As we started walking, the “HALLO!’s” began. While very few locals speak English, everyone can mispronounce “Hello,” and all take great pleasure in it. In traditional, straightforward Chinese style, passersby asked about our interests, nationality, race, age, occupation, political views, love life, earliest childhood memories, and where Greg had purchased his Kindle. They did not ask for our name.
The children in Xiahe were curious, too. They generally horse around with firecrackers on the sidewalk, playing games of chicken—each boy lights a firecracker, and hold it in his hand for as long as he dares. But this time, the rules seemed to change. The new game involved setting the firecracker closest to the foreigner.
After spending a few hours walking through town, we settled in at the Tara Guesthouse, which offers cheap, clean (except for washing facilities) and basic rooms right next to the Tibetan temple. During the winter, the $2.25 per person rooms are occupied mainly by monks. Don’t let that fool you. The place remained alive—probably too alive—well into the night. Many Tibetans begin as monks at just five years old, and teenage monks have the same sleeping habits as teenage non-monks, blasting music and playing card games just a few hours before their 6 AM prayer ritual.
Bargaining with Tibetans on the street in Xiahe can be frustrating. They’ll start out with a few words of excellent mandarin: “3 blankets for 10 Kuai! A special price, just for you. America is the best country in the world! You are devilishly handsome!” But a question like, “how are you?” will leave them scratching their heads.
Another frustrating aspect: the blankets didn’t look Tibetan. They were Tibetan— but not Tibetan. When I came home to the States, I wanted to be the conquering hero, the 21st century Marco Polo, bearing rugs and carpets of Eastern spirituality. And not spirituality on the inside, like the kind in meditation or reflection. Spirituality on the outside, like the kind sold on television, or the ones in Aladdin.
I had a hard time explaining this nuance to the vendor. It seemed almost as though he wanted me to appreciate the tradition, craftsmanship, and Buddhist symbolism in the rug. I didn’t see how any of that benefited me, and so we came to an impasse.
“Hello,” said a voice from behind. I turned, and met face to face with my dues ex machina—A monk who spoke English. “What seems to be the problem?” He said.
“He wants me to buy this rug, but I just don’t know if I’m interested,” I said. The monk inspected the carpet, running his hands along the edges.
Just as I had opened my mouth to tell him that my goal was superficial praise, he said, “Well, it’s real, if that’s your concern.” He paused. “And it’s high quality. I think it’d be a good buy, but how will you get it home?”
“I thought maybe I’d just fly on it.” He laughed. I was offended.
“My English name is Lucas,” the monk said, extending his hand. Shortly after, Greg came over, and we introduced ourselves.
“It’s been a long time since I had a chance to speak with foreigners,” Lucas told us as we walked along the town’s main road. He wanted to take us to his favorite restaurant. “I always like to talk with Americans,” he said. “Americans come here to appreciate the culture, not just to snatch things and jet off with them.” He shook his head. “Unfortunately not all of the visitors to this place are like that.”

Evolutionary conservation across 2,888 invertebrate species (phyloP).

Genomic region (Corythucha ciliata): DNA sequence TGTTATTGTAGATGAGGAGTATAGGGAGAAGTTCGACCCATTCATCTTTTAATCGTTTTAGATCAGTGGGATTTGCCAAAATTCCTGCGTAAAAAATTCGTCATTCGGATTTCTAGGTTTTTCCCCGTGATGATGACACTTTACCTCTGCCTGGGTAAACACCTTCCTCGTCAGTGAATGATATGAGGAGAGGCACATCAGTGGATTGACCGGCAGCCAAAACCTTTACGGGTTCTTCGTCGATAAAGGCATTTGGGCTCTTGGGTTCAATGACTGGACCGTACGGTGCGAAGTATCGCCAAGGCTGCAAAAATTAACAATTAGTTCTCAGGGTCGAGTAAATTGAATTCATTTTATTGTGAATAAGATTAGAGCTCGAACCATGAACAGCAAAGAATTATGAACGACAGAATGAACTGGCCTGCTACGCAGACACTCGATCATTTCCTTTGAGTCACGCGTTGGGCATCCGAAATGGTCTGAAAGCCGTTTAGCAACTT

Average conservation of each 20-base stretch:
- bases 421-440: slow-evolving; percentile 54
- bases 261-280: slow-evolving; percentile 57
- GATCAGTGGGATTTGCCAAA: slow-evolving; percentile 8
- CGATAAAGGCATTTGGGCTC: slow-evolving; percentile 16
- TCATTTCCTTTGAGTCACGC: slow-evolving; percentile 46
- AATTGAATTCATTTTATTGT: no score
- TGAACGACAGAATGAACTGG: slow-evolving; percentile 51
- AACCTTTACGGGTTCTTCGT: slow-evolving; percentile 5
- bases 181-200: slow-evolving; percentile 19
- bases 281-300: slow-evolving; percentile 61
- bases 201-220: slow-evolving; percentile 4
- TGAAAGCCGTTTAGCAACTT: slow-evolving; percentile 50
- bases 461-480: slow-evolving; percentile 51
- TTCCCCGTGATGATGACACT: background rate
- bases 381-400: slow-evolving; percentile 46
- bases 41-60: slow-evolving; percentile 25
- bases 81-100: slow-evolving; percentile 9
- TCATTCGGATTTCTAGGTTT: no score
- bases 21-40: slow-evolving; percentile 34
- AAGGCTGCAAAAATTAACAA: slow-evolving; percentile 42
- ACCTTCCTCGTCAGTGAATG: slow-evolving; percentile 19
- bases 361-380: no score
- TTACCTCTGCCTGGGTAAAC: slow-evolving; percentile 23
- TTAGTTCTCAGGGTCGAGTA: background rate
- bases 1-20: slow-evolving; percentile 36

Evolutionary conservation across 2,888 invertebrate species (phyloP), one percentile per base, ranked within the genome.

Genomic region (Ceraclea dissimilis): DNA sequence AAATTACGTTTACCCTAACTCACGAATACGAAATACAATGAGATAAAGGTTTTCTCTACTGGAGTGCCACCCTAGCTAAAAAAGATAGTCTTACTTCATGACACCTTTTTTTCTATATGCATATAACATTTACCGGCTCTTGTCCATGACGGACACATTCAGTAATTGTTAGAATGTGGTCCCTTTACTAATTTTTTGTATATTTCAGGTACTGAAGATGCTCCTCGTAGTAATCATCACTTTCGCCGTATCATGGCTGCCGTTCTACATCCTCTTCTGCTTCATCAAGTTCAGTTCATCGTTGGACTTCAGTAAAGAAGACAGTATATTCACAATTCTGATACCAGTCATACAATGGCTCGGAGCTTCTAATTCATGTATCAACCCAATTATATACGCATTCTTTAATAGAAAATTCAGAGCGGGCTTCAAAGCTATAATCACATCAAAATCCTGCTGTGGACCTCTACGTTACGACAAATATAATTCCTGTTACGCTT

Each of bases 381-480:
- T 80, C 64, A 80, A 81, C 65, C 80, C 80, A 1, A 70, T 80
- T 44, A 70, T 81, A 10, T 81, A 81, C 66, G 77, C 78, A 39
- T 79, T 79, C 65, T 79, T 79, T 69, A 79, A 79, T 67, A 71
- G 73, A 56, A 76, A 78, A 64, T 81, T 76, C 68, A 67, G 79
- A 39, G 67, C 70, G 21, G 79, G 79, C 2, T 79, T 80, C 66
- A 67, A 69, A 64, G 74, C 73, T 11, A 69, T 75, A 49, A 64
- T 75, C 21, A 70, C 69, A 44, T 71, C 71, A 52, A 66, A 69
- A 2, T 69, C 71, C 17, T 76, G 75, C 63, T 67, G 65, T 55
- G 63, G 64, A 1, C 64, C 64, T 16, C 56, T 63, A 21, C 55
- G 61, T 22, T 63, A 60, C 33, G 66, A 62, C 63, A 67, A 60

The restaurant was authentic Tibetan. In general, the cuisine tends toward simplicity, high in carbs and fattening meats. I’m a picky eater, and while some of the peppers and hot sauces of Chinese cuisine rub me the wrong way, these more straightforward plates leave my mouth watering. I had some tough, oily yak meat over rice, and then a salty soup of chicken broth and thick, long noodles.
While I relished in one of life’s simpler pleasures, Greg took the opportunity to ask Lucas a few questions.
“In 2008, there were protests, here, right?” Greg asked.
“Yes,” Lucas said. “Yes there were. If you don’t mind, I would prefer not to talk about that,” he said. “It’s just a tough subject.”
And we left it at that.
“If you don’t mind my asking, when did you start being a monk?”
“Well, I was only thirteen,” Lucas said. He was now in his early twenties.
“Why did you make that decision? Or did your parents decide for you?”
“It was my decision. I knew it was what I wanted—to understand Buddhism and to understand myself.” Lucas explained that in his early years he went to public school. The teachers casually dismissed Tibetan culture as unimportant, focusing instead on Han Chinese history and tradition. Fed up, he had decided to leave school and go to the monastery, where he would study only in Tibetan.
“Where did you learn to speak such good English?” I asked Lucas.
“Well, a dutch woman used to live here, and she spoke excellent English. She taught me to read and write. I have a friend who lives here, and he learned his English in India. He’s my teacher now.”
Lucas studies English every day, during his spare time. He often rises before the sun, taking classes and studying straight until noon. After a simple lunch, he and his friends will separate to memorize and interpret holy texts. Standing on a platform before all of their colleagues, monks have one-on-one debates concerning the passages. Even to be admitted into the monastery, a candidate must take a series of exams that require memorizing entire holy books.
“I also like to memorize in English,” Lucas said. “Do either of you have any books or stories that you might be able to lend to me? Or maybe make a copy?”
Seizing the opportunity to make clear that I knew things, too, I scribbled down Robert Frost’s Stopping by Woods on a Snowy Evening.
“It’s a long poem,” Greg said, as I continued writing on to a second page. Lucas only smiled and put the poem in his pocket. It would probably take him about ten minutes to have it down cold.
After lingering for awhile, the three of us made our way out, Greg and I heading back to our room, Lucas to the monastery. We had arranged to meet up later that evening.
As he walked up the road, Lucas hunched and tugged on his thin robe to keep warm. He would not be able to tell stories about incredible travels, or bring home special souvenir furs. He would date supermodels, would not make headlines or six-figures. And right now he was shivering.
But as he turned back and waved, he wore an ear-to-ear smile. And his smile made me smile, too.